After Jill died, Dave decided to sell his enterprises to self-fund their financial needs and then used their resources to help agencies and people caring for the poor. In this description of his own life experience, he describes how the inner grinding of grief worked in his spirit, blossoming into his avocation:

Part of climbing out of the debris of brokenness is having to chart a new course. Nothing is the same anymore. We might try to slip back into old routines in an attempt to return to some semblance of normal life, but it quickly becomes apparent that life will never return to what it once was. Our souls have been dashed open, and we can feel like strangers in the world. But in the process of having our own profound hurt exposed to the world, we may recognize that the world itself is also profoundly hurting. And from that recognition, we may even find that we are not strangers after all.”

Dave first partnered with Reg Reimer, developing World Relief Canada, and as chair of that agency, travelled the world. He connected with Vinay Samuel and others at the Oxford Centre for Mission, and after meeting David Bussau from Australia – who introduced him to the micro-enterprise world – he and Ev took on a new challenge, helping to establish national enterprises in Russia, Bali and elsewhere. He helped people, mostly women, to start small businesses and enable their families to rise out of poverty. In time, David launched Opportunity International Canada and chaired Opportunity International, its global network.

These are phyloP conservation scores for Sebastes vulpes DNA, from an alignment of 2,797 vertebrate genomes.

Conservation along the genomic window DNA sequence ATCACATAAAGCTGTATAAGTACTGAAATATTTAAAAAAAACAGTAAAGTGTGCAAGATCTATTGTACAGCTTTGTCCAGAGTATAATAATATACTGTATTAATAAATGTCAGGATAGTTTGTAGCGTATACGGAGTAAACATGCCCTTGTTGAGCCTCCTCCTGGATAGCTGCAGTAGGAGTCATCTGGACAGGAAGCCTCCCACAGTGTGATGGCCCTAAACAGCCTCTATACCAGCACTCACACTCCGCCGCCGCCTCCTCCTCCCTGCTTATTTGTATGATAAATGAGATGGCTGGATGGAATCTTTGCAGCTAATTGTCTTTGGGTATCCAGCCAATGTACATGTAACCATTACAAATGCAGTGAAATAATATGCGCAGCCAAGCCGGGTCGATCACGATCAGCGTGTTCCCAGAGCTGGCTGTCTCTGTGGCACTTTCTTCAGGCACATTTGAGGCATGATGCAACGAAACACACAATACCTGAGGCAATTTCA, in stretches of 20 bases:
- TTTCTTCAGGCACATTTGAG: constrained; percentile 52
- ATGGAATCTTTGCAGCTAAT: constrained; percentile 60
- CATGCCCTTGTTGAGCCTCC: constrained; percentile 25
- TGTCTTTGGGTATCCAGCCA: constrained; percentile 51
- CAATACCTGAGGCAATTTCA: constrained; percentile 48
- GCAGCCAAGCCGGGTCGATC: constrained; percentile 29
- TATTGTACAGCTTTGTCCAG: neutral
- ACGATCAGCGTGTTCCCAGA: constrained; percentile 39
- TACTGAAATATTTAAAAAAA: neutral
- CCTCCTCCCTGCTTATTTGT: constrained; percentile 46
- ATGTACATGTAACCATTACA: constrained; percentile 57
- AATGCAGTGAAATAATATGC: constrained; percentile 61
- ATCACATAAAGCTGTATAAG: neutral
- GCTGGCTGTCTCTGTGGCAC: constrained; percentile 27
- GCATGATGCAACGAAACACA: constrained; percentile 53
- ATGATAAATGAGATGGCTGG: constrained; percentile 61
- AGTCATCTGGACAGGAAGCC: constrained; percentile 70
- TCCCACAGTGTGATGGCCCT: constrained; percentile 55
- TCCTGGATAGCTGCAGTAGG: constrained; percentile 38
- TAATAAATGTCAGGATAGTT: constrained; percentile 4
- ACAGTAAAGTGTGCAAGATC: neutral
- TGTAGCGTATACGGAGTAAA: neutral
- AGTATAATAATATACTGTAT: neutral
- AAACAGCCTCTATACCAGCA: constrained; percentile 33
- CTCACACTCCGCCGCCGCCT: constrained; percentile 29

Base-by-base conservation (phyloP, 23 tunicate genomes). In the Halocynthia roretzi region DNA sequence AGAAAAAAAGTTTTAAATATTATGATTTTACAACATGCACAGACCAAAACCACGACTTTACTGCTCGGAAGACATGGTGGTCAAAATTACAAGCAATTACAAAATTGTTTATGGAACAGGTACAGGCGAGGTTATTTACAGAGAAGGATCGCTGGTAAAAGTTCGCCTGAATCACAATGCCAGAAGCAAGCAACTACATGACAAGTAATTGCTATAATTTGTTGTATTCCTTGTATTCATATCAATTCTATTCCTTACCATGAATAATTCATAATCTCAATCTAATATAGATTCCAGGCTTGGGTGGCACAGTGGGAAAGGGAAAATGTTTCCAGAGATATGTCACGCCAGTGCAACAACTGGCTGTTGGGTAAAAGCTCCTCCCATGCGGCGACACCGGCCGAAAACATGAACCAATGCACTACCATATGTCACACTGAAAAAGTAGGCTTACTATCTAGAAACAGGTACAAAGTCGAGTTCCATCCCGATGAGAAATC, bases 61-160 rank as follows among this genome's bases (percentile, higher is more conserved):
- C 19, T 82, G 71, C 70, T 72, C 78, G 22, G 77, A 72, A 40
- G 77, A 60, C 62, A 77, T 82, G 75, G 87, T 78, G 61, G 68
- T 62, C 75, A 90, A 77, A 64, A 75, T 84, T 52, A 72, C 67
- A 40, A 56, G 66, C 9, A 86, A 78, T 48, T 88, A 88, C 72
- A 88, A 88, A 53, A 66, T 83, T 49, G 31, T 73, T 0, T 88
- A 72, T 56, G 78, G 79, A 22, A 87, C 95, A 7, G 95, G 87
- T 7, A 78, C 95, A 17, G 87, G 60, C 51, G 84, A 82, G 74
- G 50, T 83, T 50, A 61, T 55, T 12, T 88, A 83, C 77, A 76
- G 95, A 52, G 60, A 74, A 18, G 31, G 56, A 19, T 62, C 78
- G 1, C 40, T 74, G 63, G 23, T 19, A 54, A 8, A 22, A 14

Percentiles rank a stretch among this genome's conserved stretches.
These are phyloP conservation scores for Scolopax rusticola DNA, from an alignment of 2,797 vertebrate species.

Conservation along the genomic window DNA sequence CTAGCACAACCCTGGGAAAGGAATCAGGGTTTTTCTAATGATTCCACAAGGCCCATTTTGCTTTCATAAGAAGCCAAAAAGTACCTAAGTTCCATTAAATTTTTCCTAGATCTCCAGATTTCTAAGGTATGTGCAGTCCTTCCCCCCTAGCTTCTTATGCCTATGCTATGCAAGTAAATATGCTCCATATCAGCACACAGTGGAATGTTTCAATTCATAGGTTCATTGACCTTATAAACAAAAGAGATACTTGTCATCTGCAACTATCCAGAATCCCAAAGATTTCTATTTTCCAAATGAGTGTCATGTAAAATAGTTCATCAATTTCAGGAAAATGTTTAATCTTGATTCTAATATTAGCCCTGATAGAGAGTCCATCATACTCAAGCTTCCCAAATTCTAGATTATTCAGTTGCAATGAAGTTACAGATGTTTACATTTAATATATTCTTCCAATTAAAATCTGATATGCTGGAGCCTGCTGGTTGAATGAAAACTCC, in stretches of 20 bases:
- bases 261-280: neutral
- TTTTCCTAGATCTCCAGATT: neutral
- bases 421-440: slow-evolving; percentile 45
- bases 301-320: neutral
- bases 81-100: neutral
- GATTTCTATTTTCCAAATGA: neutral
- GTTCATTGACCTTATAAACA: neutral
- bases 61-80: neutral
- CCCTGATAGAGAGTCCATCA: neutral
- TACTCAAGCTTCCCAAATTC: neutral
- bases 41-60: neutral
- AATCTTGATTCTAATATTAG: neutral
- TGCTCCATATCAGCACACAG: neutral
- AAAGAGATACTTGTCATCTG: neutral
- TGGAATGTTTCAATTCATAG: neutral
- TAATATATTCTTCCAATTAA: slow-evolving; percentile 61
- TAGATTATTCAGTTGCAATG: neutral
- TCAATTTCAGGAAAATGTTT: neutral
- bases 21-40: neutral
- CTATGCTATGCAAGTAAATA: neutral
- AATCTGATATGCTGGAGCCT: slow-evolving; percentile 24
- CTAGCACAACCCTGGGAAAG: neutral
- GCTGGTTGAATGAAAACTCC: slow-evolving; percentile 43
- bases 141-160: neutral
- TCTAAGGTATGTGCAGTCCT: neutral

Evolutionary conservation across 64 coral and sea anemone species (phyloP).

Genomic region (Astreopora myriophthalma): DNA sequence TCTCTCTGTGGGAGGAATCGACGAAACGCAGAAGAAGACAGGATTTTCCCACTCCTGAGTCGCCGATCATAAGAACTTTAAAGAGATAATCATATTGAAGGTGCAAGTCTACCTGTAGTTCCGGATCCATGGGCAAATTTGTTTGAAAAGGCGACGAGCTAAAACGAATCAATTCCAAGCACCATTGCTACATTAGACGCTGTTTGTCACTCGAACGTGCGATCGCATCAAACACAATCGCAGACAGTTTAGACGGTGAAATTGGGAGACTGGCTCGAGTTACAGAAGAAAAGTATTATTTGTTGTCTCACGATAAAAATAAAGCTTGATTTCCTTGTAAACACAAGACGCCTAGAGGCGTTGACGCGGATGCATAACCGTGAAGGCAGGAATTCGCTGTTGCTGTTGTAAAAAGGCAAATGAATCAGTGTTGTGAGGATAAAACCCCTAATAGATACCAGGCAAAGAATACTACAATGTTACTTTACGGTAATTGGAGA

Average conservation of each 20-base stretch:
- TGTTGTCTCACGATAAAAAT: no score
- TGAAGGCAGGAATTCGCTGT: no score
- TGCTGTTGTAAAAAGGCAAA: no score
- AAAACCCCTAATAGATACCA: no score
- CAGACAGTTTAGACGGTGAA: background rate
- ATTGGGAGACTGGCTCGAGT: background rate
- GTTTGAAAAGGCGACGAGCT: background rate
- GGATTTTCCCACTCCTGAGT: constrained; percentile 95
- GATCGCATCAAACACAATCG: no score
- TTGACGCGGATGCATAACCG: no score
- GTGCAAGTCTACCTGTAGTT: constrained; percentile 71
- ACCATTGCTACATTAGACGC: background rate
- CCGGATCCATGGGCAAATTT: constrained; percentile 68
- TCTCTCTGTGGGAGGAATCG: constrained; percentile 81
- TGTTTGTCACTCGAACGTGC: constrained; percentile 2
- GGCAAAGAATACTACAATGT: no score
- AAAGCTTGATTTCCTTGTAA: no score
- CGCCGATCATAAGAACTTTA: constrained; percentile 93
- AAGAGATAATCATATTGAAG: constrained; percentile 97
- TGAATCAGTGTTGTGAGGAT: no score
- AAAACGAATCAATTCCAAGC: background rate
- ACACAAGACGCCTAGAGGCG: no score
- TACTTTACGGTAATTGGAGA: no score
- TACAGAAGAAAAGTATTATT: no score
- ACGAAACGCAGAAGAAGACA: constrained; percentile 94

As an ethical compass, we were guided both by what we saw in his personal life and heard in his conversations. He pressed us to give first dibs to ethical considerations, warning that we can become so concerned with solving operational issues that underlying human justice issues are ignored. Sometimes slow to listen, we came to appreciate his unrelenting focus on doing ministry through the eyes of Jesus.

Death is final. There is no going back. No longer will we sit together and relish moments of storytelling, recollections of people and places, events intertwined in our memories. An idea, a question, or a proposal is no longer possible. Things are desperately different with him gone. Phone conversations, sitting together, reminiscing, observing, and postulating will no longer happen. This part of life is over. 

So why am I sending you this dispatch on my brother Dave? Usually, I write about foreign countries I visit, fascinating people I meet, and issues I deal with in my global assignment.

It’s because you too may be in the middle of or about to enter a similar experience of loss, or you will do so sooner or later. As we process such a loss, we remember and understand that while the life of that person is now ended, they continue to bring meaning. Friendship doesn’t end with death. Moreover, we know that we too will pass on, a reminder of how critical it is today that we do what matters in our living with others. 

I was asked by my friend Yuri what Dave’s passing is doing to me today. I told him that just the day before, in my devotions in John 2 – about Jesus turning water into wine at a wedding feast – I asked the Lord for reminders that day by day, I be more intentional in bringing joy and well-being to others. This simple and elementary focus is what my brother Dave did with all whom he met. And he did it by seeing others through the eyes of Jesus. Now that’s a legacy.

Brian C. Stiller
Global Ambassador, The World Evangelical Alliance
July 2024